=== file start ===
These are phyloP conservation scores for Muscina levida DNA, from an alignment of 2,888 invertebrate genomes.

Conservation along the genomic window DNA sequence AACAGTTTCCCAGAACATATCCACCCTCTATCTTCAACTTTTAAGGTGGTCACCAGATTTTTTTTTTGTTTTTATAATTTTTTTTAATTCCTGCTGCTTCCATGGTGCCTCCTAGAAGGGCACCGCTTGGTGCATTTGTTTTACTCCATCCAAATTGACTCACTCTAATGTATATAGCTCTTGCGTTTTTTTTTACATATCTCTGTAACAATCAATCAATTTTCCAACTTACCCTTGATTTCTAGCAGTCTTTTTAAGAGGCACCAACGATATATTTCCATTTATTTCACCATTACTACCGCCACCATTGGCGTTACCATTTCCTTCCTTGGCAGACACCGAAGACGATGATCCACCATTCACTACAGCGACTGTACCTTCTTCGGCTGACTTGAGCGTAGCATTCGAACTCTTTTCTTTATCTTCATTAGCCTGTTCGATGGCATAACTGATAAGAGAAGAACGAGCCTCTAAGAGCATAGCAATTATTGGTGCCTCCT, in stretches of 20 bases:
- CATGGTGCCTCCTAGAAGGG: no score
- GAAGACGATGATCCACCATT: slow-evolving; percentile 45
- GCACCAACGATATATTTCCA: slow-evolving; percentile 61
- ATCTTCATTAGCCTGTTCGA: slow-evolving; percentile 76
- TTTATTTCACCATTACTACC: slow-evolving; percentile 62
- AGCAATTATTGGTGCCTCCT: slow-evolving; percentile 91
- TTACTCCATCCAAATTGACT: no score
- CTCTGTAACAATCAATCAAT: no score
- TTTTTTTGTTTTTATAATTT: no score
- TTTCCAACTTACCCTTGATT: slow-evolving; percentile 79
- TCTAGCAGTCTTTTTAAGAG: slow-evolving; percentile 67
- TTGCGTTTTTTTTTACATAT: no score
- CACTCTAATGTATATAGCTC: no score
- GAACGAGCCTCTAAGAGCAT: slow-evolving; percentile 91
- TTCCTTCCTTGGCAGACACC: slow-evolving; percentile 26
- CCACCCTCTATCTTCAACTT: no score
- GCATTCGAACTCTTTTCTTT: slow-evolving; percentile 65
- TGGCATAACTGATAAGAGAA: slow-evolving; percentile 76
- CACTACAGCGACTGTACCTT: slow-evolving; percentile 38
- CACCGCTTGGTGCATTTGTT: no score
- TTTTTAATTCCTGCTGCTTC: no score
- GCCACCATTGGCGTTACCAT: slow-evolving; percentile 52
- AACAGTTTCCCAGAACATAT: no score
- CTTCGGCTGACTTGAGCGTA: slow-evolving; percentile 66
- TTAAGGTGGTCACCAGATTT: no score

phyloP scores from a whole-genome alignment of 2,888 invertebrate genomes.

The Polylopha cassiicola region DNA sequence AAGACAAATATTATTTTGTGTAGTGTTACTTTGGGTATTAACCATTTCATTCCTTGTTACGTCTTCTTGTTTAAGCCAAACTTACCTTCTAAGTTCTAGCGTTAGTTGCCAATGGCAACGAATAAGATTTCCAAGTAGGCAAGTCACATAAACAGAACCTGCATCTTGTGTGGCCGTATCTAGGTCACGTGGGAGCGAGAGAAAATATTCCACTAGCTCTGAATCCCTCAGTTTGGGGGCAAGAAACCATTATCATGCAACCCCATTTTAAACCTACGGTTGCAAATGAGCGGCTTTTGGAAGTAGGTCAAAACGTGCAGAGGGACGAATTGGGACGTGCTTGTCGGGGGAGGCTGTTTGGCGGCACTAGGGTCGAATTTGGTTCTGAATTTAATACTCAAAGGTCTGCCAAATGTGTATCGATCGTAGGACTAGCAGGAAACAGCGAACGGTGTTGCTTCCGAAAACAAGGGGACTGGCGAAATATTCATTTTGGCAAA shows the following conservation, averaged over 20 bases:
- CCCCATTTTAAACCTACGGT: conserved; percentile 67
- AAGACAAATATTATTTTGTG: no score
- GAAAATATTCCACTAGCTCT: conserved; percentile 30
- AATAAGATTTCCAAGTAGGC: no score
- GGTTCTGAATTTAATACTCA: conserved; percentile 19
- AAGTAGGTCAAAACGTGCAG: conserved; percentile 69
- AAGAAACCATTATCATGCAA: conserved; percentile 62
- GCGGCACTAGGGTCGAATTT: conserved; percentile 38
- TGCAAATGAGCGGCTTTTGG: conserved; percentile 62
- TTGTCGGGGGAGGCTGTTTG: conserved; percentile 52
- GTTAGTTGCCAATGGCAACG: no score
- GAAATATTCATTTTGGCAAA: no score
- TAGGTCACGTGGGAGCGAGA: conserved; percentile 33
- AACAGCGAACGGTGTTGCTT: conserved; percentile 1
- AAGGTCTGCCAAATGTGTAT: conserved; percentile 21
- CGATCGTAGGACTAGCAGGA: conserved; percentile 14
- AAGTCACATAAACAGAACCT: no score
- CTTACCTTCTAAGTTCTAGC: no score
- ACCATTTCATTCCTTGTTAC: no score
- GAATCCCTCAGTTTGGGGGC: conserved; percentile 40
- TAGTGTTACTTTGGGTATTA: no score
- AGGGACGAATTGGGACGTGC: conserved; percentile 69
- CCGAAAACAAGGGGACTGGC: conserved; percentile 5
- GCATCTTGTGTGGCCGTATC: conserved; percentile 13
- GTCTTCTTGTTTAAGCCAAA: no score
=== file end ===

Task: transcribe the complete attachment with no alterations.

These are phyloP conservation scores for Muscina levida DNA, from an alignment of 2,888 invertebrate genomes.

Conservation along the genomic window DNA sequence AACAGTTTCCCAGAACATATCCACCCTCTATCTTCAACTTTTAAGGTGGTCACCAGATTTTTTTTTTGTTTTTATAATTTTTTTTAATTCCTGCTGCTTCCATGGTGCCTCCTAGAAGGGCACCGCTTGGTGCATTTGTTTTACTCCATCCAAATTGACTCACTCTAATGTATATAGCTCTTGCGTTTTTTTTTACATATCTCTGTAACAATCAATCAATTTTCCAACTTACCCTTGATTTCTAGCAGTCTTTTTAAGAGGCACCAACGATATATTTCCATTTATTTCACCATTACTACCGCCACCATTGGCGTTACCATTTCCTTCCTTGGCAGACACCGAAGACGATGATCCACCATTCACTACAGCGACTGTACCTTCTTCGGCTGACTTGAGCGTAGCATTCGAACTCTTTTCTTTATCTTCATTAGCCTGTTCGATGGCATAACTGATAAGAGAAGAACGAGCCTCTAAGAGCATAGCAATTATTGGTGCCTCCT, in stretches of 20 bases:
- CATGGTGCCTCCTAGAAGGG: no score
- GAAGACGATGATCCACCATT: slow-evolving; percentile 45
- GCACCAACGATATATTTCCA: slow-evolving; percentile 61
- ATCTTCATTAGCCTGTTCGA: slow-evolving; percentile 76
- TTTATTTCACCATTACTACC: slow-evolving; percentile 62
- AGCAATTATTGGTGCCTCCT: slow-evolving; percentile 91
- TTACTCCATCCAAATTGACT: no score
- CTCTGTAACAATCAATCAAT: no score
- TTTTTTTGTTTTTATAATTT: no score
- TTTCCAACTTACCCTTGATT: slow-evolving; percentile 79
- TCTAGCAGTCTTTTTAAGAG: slow-evolving; percentile 67
- TTGCGTTTTTTTTTACATAT: no score
- CACTCTAATGTATATAGCTC: no score
- GAACGAGCCTCTAAGAGCAT: slow-evolving; percentile 91
- TTCCTTCCTTGGCAGACACC: slow-evolving; percentile 26
- CCACCCTCTATCTTCAACTT: no score
- GCATTCGAACTCTTTTCTTT: slow-evolving; percentile 65
- TGGCATAACTGATAAGAGAA: slow-evolving; percentile 76
- CACTACAGCGACTGTACCTT: slow-evolving; percentile 38
- CACCGCTTGGTGCATTTGTT: no score
- TTTTTAATTCCTGCTGCTTC: no score
- GCCACCATTGGCGTTACCAT: slow-evolving; percentile 52
- AACAGTTTCCCAGAACATAT: no score
- CTTCGGCTGACTTGAGCGTA: slow-evolving; percentile 66
- TTAAGGTGGTCACCAGATTT: no score

phyloP scores from a whole-genome alignment of 2,888 invertebrate genomes.

The Polylopha cassiicola region DNA sequence AAGACAAATATTATTTTGTGTAGTGTTACTTTGGGTATTAACCATTTCATTCCTTGTTACGTCTTCTTGTTTAAGCCAAACTTACCTTCTAAGTTCTAGCGTTAGTTGCCAATGGCAACGAATAAGATTTCCAAGTAGGCAAGTCACATAAACAGAACCTGCATCTTGTGTGGCCGTATCTAGGTCACGTGGGAGCGAGAGAAAATATTCCACTAGCTCTGAATCCCTCAGTTTGGGGGCAAGAAACCATTATCATGCAACCCCATTTTAAACCTACGGTTGCAAATGAGCGGCTTTTGGAAGTAGGTCAAAACGTGCAGAGGGACGAATTGGGACGTGCTTGTCGGGGGAGGCTGTTTGGCGGCACTAGGGTCGAATTTGGTTCTGAATTTAATACTCAAAGGTCTGCCAAATGTGTATCGATCGTAGGACTAGCAGGAAACAGCGAACGGTGTTGCTTCCGAAAACAAGGGGACTGGCGAAATATTCATTTTGGCAAA shows the following conservation, averaged over 20 bases:
- CCCCATTTTAAACCTACGGT: conserved; percentile 67
- AAGACAAATATTATTTTGTG: no score
- GAAAATATTCCACTAGCTCT: conserved; percentile 30
- AATAAGATTTCCAAGTAGGC: no score
- GGTTCTGAATTTAATACTCA: conserved; percentile 19
- AAGTAGGTCAAAACGTGCAG: conserved; percentile 69
- AAGAAACCATTATCATGCAA: conserved; percentile 62
- GCGGCACTAGGGTCGAATTT: conserved; percentile 38
- TGCAAATGAGCGGCTTTTGG: conserved; percentile 62
- TTGTCGGGGGAGGCTGTTTG: conserved; percentile 52
- GTTAGTTGCCAATGGCAACG: no score
- GAAATATTCATTTTGGCAAA: no score
- TAGGTCACGTGGGAGCGAGA: conserved; percentile 33
- AACAGCGAACGGTGTTGCTT: conserved; percentile 1
- AAGGTCTGCCAAATGTGTAT: conserved; percentile 21
- CGATCGTAGGACTAGCAGGA: conserved; percentile 14
- AAGTCACATAAACAGAACCT: no score
- CTTACCTTCTAAGTTCTAGC: no score
- ACCATTTCATTCCTTGTTAC: no score
- GAATCCCTCAGTTTGGGGGC: conserved; percentile 40
- TAGTGTTACTTTGGGTATTA: no score
- AGGGACGAATTGGGACGTGC: conserved; percentile 69
- CCGAAAACAAGGGGACTGGC: conserved; percentile 5
- GCATCTTGTGTGGCCGTATC: conserved; percentile 13
- GTCTTCTTGTTTAAGCCAAA: no score